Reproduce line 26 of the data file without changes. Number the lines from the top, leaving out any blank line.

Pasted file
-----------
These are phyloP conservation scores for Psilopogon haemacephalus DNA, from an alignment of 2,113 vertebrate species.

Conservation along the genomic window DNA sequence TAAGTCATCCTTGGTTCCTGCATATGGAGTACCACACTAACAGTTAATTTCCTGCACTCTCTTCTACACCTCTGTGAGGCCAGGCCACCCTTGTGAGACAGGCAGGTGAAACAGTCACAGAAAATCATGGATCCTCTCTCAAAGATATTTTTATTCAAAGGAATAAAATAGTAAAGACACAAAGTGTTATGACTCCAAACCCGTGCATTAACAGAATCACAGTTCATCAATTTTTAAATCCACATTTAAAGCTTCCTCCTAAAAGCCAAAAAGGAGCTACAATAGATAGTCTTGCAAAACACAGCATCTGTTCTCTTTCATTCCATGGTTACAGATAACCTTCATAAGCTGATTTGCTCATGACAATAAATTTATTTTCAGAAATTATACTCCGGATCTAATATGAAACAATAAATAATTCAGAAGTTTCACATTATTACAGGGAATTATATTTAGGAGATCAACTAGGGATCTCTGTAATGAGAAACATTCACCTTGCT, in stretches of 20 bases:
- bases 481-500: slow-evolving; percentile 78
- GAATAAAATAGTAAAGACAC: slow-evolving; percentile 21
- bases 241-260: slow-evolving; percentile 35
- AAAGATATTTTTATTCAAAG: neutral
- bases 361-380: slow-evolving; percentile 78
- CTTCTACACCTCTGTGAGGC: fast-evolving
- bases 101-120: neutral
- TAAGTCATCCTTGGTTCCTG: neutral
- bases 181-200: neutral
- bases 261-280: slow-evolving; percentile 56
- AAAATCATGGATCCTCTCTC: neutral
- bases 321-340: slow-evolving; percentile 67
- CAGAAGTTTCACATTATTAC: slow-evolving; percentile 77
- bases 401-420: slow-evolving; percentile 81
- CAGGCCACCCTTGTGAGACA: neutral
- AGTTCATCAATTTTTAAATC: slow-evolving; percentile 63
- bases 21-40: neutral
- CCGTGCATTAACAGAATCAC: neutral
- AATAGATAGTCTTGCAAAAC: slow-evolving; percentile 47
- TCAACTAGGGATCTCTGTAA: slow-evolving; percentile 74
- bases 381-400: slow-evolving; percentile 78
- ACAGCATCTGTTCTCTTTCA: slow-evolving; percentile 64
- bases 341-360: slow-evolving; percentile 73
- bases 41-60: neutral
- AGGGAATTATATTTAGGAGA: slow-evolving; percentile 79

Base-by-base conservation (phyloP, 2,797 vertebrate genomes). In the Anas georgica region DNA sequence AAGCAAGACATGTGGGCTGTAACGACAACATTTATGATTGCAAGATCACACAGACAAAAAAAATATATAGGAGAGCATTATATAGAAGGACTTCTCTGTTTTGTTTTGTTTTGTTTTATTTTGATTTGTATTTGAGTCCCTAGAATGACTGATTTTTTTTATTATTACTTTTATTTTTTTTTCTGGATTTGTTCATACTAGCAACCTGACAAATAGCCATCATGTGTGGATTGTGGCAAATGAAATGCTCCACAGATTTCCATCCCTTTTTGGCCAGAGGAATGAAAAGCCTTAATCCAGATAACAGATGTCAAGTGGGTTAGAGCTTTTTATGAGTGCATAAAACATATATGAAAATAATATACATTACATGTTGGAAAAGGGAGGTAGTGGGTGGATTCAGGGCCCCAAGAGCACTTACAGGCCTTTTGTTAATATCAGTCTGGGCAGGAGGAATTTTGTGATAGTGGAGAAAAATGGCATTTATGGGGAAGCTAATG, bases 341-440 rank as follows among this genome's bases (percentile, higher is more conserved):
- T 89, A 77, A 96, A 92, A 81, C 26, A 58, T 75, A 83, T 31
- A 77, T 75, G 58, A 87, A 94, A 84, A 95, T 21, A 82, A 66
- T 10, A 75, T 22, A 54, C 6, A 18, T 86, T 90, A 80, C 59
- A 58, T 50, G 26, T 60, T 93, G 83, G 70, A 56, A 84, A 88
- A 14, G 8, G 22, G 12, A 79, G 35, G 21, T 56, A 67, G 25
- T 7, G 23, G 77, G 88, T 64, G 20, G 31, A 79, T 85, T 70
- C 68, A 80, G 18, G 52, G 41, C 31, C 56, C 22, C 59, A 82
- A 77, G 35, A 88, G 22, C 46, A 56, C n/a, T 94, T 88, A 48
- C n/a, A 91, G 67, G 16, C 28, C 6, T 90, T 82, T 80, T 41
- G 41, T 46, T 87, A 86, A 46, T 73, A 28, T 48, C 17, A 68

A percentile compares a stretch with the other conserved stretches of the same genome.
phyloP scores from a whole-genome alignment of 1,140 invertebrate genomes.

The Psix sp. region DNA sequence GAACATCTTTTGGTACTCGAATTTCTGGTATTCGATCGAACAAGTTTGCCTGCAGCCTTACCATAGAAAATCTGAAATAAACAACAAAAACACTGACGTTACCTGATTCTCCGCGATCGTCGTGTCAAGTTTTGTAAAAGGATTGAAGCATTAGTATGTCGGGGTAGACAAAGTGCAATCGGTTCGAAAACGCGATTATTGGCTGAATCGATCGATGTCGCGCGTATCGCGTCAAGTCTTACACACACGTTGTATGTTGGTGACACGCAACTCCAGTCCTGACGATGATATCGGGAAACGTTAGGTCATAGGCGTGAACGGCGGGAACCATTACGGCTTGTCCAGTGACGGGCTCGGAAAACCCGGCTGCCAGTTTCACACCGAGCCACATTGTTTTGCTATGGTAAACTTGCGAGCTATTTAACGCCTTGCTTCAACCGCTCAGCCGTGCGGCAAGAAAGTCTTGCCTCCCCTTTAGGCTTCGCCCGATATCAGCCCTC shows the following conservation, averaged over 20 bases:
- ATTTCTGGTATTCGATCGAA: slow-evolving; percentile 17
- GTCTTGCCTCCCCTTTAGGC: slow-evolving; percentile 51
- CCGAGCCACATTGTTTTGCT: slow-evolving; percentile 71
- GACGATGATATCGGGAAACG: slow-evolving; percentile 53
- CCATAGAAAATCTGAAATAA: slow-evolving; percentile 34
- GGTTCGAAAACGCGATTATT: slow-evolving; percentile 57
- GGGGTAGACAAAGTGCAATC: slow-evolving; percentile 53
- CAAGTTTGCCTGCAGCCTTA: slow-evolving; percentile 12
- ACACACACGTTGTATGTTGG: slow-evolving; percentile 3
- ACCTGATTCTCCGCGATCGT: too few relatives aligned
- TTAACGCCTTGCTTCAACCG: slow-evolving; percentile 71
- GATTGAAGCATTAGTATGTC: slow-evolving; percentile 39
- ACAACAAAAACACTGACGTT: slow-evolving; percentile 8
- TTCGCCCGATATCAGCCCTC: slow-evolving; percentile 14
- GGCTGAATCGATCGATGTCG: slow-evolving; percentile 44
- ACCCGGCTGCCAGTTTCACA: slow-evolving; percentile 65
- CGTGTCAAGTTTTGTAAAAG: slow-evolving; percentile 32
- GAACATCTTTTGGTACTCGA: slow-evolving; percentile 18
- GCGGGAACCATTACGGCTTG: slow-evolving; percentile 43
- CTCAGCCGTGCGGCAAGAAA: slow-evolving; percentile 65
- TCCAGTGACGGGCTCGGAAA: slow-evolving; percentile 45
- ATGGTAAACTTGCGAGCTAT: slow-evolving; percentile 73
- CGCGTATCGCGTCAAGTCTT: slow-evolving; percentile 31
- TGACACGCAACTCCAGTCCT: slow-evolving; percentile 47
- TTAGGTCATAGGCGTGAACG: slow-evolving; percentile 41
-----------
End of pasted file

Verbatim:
- bases 41-60: neutral